Systemic Change

Systemic ChangeConsider the following scenarios: a foreign government with a need to reform and reorganize laws and institutions to promote increased trade and investment; a Native American tribal health consortium in need of modernizing its model for providing services; a large Federal agency in need of creating a unified system for addressing workplace concerns; or a major corporation confronted with the need to reorganize to remain competitive. What is common to each of these scenarios is the need to address the fundamental systemic components underlying the organization’s leadership development, culture, behaviors, attitudes and patterns of communication and, then, to consider the impact on all the stakeholders, including senior leadership, employees, customers and constituents.

How CSR Can Help? CSR has the experience, skills, and tools to facilitate systemic and organizational change in an efficient and effective manner. CSR recognizes that an organization’s efforts to produce thoroughgoing change are often unsuccessful because insufficient attention is paid to the process of change management, especially the failure to address the human side of systemic change. CSR specializes in assisting corporations, NGOs, other institutions, and government agencies make successful transitions through challenging times and difficult circumstances by addressing the relationship and process components of such programs. Our approach blends leadership training, organizational development, conflict resolution, coaching and training/education.

Sample Projects:

  • U.S. Department of Interior. CSR facilitated a Departmental wide review and restructuring of its entire ADR function. Including facilitating the work of a design team tasked with developing a comprehensive, integrated dispute systems design for workplace disputes.
  • Court Services and Offender Services Agency. CSR served as co-architects in the creation of an internal mediation system, and co-facilitators of the design and implementation strategy for the system.
  • Internal Revenue Service, Center for Conflict Management. A CSR Partner served as the chief consultant/facilitator for the Center for Conflict Management at the IRS between 1994-1999. The Center trained over 8,000 employees in conflict management techniques and won the Commissioner’s Award for Excellence.
  • Transportation Security Administration (TSA). CSR has worked with Salisbury University to visit 20 airports around the country in 2009 and 2010 to assess and evaluate the TSA’s ICMS (Integrated Conflict Management System). TSA is one of the leaders in dispute systems design for government agencies (2009-2010)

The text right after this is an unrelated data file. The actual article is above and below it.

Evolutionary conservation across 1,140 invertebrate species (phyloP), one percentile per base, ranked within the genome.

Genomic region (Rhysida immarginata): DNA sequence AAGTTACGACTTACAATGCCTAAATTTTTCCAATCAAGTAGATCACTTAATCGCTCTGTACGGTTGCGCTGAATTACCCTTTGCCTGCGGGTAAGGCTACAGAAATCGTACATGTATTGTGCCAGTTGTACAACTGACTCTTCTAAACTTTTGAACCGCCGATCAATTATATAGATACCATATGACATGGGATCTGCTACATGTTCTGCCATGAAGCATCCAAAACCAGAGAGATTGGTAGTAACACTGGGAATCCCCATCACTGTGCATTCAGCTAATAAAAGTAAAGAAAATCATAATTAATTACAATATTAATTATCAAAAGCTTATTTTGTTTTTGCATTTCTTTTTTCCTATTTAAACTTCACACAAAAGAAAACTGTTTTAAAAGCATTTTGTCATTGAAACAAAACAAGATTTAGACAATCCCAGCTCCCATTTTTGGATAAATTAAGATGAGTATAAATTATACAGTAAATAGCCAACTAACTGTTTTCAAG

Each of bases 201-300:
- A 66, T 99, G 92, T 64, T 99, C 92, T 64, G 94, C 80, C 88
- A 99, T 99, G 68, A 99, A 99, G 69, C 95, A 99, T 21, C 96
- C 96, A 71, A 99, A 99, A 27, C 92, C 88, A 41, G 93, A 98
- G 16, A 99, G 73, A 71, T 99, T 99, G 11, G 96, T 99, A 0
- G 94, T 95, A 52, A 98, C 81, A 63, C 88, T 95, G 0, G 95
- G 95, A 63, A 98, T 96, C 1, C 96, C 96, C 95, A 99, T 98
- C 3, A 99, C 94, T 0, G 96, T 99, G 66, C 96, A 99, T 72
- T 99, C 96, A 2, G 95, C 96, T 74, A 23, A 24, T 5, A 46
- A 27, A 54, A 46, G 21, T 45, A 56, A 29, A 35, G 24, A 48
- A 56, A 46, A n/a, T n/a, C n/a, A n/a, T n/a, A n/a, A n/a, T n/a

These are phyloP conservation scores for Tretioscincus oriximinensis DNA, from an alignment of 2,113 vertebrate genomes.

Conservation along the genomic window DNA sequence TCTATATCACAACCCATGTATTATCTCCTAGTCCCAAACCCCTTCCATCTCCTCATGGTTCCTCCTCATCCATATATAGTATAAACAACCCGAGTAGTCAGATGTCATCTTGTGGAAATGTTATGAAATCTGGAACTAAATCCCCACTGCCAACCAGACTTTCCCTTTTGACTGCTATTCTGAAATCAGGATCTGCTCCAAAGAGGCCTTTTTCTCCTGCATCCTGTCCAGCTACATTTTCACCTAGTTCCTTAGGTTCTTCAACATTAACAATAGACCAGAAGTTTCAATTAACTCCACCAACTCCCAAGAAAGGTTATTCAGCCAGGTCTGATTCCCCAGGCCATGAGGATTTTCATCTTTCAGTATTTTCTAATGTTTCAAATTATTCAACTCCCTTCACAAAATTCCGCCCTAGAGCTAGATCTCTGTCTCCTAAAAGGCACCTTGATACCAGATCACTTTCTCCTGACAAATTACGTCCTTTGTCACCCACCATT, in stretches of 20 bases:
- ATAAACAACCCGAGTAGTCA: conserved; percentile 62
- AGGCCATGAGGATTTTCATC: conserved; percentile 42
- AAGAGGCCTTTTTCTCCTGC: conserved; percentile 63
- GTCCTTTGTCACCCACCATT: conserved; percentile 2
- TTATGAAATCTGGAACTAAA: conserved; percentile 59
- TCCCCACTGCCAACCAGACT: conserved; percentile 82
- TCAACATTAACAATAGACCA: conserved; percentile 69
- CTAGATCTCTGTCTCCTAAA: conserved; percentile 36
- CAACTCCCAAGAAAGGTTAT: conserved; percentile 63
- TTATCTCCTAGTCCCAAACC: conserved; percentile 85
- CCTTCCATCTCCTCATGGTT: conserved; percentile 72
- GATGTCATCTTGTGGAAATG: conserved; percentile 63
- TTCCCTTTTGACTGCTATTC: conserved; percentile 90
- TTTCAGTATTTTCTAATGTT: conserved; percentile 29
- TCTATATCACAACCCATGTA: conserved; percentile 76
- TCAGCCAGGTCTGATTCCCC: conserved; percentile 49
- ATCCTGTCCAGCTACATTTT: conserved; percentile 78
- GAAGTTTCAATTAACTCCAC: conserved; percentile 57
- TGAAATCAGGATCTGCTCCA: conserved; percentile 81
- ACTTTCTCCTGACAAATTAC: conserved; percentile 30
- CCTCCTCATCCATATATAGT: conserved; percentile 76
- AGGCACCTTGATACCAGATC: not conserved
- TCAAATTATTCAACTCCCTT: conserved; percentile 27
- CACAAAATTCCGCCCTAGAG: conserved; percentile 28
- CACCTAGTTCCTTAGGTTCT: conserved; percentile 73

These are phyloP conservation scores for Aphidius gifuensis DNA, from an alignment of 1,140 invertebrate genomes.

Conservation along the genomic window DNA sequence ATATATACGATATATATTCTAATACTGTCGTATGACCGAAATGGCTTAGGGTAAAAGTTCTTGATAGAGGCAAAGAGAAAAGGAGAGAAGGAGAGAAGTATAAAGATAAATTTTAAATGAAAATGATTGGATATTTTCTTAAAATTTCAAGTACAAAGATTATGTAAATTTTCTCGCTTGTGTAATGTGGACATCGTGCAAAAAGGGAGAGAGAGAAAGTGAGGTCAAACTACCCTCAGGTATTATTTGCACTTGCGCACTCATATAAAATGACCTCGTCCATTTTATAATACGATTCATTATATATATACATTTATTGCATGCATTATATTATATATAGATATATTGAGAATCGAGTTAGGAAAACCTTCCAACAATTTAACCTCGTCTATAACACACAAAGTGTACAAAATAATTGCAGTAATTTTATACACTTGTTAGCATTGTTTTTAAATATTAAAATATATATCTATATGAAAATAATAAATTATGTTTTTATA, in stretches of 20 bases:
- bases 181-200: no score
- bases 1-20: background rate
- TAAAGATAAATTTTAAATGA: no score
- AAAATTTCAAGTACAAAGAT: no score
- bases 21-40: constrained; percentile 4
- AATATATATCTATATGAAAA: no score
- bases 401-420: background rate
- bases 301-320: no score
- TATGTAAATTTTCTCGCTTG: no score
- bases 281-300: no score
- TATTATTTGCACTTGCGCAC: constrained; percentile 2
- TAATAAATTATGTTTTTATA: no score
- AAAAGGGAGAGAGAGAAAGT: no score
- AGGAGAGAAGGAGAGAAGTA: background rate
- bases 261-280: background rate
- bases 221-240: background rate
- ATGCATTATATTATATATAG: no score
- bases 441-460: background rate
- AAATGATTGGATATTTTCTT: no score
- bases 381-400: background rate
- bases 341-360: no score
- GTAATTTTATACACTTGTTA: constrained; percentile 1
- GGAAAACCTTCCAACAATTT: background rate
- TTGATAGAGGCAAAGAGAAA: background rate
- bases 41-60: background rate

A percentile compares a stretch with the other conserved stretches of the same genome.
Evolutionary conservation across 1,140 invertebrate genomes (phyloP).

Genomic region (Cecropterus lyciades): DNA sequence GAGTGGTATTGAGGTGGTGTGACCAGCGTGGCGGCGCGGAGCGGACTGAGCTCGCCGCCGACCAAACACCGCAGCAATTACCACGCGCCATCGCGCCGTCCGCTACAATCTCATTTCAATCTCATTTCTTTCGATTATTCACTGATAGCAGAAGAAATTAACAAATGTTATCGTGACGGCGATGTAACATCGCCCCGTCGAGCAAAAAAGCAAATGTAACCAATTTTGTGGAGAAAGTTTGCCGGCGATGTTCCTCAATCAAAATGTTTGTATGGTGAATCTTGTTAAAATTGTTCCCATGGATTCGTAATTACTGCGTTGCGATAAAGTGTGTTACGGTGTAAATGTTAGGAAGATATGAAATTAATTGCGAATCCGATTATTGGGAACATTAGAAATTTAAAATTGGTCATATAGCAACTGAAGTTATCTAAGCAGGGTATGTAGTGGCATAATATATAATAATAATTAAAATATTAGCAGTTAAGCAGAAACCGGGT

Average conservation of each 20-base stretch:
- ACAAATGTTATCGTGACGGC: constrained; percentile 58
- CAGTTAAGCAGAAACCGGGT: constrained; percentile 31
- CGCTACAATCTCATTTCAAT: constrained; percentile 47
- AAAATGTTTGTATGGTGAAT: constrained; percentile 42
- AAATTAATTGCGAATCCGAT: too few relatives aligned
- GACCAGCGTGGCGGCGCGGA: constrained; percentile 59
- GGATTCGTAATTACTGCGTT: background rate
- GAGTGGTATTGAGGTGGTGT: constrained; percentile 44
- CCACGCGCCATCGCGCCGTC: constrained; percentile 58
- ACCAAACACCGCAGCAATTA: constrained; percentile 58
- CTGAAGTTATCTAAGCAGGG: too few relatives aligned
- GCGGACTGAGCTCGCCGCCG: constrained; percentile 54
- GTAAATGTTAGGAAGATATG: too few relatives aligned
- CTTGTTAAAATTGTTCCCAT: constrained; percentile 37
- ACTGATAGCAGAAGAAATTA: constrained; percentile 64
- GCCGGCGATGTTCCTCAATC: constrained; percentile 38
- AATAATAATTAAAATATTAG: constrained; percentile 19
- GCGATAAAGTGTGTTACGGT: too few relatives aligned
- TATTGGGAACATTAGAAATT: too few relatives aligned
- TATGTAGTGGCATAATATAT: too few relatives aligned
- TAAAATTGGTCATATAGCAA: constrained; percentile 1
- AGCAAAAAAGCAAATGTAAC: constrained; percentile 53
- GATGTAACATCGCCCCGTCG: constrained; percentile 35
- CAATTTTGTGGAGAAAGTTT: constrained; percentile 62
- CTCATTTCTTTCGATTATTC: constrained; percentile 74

• US Air Force/Institute for Environmental Conflict Resolution. CSR conducted an assessment and made recommendations for streamlining the process for privatization of housing on Air Force bases nationwide. The study examined how the privatization process worked to date, the kinds of issues that arise between parties, and how formalized partnering processes may assist all parties to ensure smooth transitions in 22 bases scheduled for privatization (2009 – 2010)
  • Alaska Native Tribal Health Consortium comprehensive leadership development and culture change initiative for the largest native owned tribal health care consortium, a nearly billion dollar organization charged with providing health care, water and sanitation services to native Alaskans. This effort involves comprehensive leadership training and development, facilitation, executive coaching, team development and culture change efforts (2006 – ongoing).
  • US Department of Interior, Office of Surface Mining: Employee Satisfaction Survey: In response to a federal survey in which this agency dropped significantly in employee satisfaction, CSR was asked to facilitate several focus groups to determine the root causes of the problem and then to provide recommendations on how the agency can address the underlying causes and improve employee satisfaction. This involves working extensively with the leadership team to address leadership issues and the ways in which complaints are managed. The project is now moving into its implementation stage (2007-2008).